It’s very fashionable to be targeting Saudi as traditional GCC markets continue to languish in the post-recession Middle East, but working in KSA is not without its problems.
The country has a reputation for lacking the relative organisation and regulation of Dubai and the wider UAE, while working with local partners and developers poses very specific challenges.
Then, of course, there is getting paid – a problem compounded by the difficulty most have gaining entry into Saudi Arabia at all.
“Out of all the countries in the region, Saudi Arabia is the most difficult to get paid,” said Ross Herdman, who worked in the kingdom for five years before joining Bahrain-based manufacturer Al Shams Advanced Lighting.
“We had to chase our customers all the time, even as a local company. It’s a good place to be, in that there are lots of opportunities, but it is not easy to do business there.”
He says that the situation is different to that of the UAE in the last two years. “In the UAE it was a different situation. There was the financial crisis and people didn’t have the money. But in Saudi, even if they have the money, it doesn’t mean you’re going to get paid on time.”
And it’s not just suppliers that have had their problems. According to a representative from a high-profile architectural firm working in Saudi Arabia, who asked not to be named, firms should not to expect to get paid any earlier than within 90 to 180 days (compared with 30 to 60 days in the UK) and should probably budget on the assumption that they’ll be paid just 90% of their fee.
The last 10% is often held indefinitely as a guarantee.
“It simply takes longer,” he said. “It may take six months, and in extreme cases, people don’t get paid. But that’s rare. It’s more often the case that you won’t get the last 10%.”
The increase in such cases would suggest that the issue is becoming a growing concern in the region, as would details of project delays due to late payments reported in the Saudi Gazette late last month.
According to the report, there are 36 projects currently delayed in Jeddah, including important road works on Prince Majed street, King Abdul Aziz and King Fahd streets, due to “late payments and lack of budgeted financial allocations” among other things.
Reasons for these problems are fairly straightforward. Among them are cultural differences and a complex legal system, which prevents companies challenging delays in court, not to mention fear of losing contracts altogether.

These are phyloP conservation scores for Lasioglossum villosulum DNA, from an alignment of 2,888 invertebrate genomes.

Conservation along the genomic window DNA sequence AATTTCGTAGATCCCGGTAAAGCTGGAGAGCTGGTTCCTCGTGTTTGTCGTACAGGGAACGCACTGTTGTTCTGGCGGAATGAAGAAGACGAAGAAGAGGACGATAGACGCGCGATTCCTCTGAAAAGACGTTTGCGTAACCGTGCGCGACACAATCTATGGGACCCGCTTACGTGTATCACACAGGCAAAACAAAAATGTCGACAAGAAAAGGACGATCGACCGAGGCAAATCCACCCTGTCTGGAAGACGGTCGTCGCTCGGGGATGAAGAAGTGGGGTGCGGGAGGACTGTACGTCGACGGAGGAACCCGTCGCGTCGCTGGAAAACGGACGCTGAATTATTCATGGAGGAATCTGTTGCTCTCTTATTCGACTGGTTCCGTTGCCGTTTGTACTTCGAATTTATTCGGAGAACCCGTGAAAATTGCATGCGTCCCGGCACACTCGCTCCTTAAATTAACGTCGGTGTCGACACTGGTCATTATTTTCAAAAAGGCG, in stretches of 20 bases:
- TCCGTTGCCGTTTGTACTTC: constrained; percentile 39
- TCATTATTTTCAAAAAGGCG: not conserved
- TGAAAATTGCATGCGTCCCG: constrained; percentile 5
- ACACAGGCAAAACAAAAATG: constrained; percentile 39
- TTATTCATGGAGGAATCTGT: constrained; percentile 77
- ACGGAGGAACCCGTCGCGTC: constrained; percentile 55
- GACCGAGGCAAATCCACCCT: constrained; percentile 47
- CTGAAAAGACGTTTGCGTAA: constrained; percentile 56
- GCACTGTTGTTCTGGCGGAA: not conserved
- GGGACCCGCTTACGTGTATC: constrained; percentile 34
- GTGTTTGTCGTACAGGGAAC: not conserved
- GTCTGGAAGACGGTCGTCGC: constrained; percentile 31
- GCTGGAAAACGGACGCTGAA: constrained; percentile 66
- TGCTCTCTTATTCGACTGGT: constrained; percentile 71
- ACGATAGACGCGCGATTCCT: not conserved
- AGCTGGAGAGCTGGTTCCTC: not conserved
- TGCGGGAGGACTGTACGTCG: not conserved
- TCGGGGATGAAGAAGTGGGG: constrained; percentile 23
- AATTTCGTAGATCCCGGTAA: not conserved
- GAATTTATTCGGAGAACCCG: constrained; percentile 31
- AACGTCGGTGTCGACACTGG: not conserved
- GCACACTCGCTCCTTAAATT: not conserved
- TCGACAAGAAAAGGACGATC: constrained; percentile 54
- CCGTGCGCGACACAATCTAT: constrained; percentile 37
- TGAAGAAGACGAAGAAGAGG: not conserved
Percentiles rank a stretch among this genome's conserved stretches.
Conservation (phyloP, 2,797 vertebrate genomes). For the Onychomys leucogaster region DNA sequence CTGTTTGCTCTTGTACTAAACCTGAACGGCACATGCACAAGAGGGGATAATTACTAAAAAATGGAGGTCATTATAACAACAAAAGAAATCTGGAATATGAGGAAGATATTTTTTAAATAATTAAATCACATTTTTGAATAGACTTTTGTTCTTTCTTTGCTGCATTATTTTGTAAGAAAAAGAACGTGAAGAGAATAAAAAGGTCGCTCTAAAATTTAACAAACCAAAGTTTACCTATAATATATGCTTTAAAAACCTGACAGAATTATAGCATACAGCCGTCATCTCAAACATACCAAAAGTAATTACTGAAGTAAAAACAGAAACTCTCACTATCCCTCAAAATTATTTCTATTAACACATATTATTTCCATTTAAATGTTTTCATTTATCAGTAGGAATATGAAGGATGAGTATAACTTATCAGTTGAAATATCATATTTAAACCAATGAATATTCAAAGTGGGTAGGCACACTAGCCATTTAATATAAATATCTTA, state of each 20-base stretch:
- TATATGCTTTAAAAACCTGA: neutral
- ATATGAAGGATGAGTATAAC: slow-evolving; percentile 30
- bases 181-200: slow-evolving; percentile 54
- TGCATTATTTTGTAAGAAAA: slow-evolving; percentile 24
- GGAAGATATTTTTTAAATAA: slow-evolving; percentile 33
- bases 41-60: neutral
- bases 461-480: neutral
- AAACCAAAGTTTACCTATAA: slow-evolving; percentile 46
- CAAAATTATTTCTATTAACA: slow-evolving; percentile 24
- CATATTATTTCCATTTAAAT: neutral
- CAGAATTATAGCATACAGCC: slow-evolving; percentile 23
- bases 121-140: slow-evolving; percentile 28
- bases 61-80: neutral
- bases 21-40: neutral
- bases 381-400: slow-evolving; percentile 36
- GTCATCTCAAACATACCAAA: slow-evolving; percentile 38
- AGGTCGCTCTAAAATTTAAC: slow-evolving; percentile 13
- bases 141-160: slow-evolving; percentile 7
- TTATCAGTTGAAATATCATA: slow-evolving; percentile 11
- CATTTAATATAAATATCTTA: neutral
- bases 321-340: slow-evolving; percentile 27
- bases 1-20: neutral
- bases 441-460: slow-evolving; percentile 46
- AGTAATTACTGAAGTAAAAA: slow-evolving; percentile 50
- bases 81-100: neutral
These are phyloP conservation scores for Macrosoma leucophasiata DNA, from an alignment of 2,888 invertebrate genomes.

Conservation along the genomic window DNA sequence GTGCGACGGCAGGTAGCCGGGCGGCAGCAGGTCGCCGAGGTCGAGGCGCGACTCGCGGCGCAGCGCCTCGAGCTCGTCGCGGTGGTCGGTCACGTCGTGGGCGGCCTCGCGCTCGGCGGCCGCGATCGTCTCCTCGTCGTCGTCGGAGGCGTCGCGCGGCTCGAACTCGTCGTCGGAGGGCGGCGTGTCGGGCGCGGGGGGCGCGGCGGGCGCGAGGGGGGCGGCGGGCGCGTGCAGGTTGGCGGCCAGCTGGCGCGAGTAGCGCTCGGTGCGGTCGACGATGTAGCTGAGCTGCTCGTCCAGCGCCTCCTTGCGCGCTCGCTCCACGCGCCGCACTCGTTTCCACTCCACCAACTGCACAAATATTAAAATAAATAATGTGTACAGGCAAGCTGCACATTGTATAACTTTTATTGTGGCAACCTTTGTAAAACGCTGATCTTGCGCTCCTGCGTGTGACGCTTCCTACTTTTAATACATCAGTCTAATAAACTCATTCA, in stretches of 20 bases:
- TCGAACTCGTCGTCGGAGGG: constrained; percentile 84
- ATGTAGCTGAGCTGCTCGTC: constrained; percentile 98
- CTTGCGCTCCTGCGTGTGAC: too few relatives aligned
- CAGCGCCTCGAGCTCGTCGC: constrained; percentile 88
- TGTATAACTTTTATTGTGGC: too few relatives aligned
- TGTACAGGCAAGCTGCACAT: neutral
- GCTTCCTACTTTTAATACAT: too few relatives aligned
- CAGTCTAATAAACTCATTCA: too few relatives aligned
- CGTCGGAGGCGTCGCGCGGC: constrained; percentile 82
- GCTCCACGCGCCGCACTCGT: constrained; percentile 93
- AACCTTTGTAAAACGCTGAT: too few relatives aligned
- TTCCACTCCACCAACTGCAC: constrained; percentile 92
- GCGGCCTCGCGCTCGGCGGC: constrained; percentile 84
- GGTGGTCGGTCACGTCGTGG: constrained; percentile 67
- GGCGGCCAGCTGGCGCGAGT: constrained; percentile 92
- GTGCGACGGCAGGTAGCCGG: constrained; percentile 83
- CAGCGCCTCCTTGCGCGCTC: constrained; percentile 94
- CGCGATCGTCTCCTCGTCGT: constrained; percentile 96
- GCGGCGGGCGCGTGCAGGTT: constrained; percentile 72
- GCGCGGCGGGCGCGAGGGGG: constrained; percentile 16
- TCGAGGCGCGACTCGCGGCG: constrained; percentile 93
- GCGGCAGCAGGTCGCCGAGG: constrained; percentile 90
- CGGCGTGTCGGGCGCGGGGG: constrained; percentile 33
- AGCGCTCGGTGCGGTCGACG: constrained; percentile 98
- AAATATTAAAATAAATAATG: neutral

“It’s a lot to do with the culture that people have been brought up in – they just don’t like to pay for things,” said Herdman. “So you can have the richest company where everything’s well, and you’ll still struggle to get paid on time. And you don’t have any guarantees from the customer.
It’ll say in writing 30 or 60 days payment, but to claim against them if they don’t pay is a long, religious procedure, and if they say they don’t have the money, you just don’t get paid.”.
Cultural differences were also mentioned by the Saudi-based architect. “It’s a cultural difference definitely,” he said. “I think it’s largely true about them having the money. I don’t think they’re slow to pay because they don’t have the money, I think it’s just business practice.”
Building regulations too, are a challenge, explained Stephan Frantzen at P&T Architects. “Building regulations in Saudi Arabia are interpreted quite freely by the individuals representing the approving authorities,” he said.
“This results in so called ‘grey areas’, inviting developers to push for more and this typically protracts the submission process. The time-consuming process can cause new regulations to arrive, changing the design outset and a change of mind by the approving authorities.”
Meanwhile, Ben Corrigan from Dubai-based design firm Bluehaus Group noted that designers need to keep their eye on the ball to ensure that work is being carried out as they intended – particularly with regard to sourcing products and materials.
“We find that it is necessary to provide the contractor with higher level of support than usual to maintain the specification due to import complications – on occasion contractors can be of the mindset that finding a local alternative is acceptable,” he said.
“We understand the difficulties of importing so we work with them where possible but find we sometimes need to work to maintain a specification where a local alternative is not up to our expectation.”
At the same time, Corrigan is upbeat about the market in Saudi, and feels it will play a major role in the firm’s business in 2011 and beyond. “We believe the market understands the value of consultancy and although emerging in terms of the level of quality expected, we believe clients are willing to invest in design consultancy,” he says.
“Yes, there are challenges with gaining entry, and it’s not always straightforward but we have not faced too many problems.”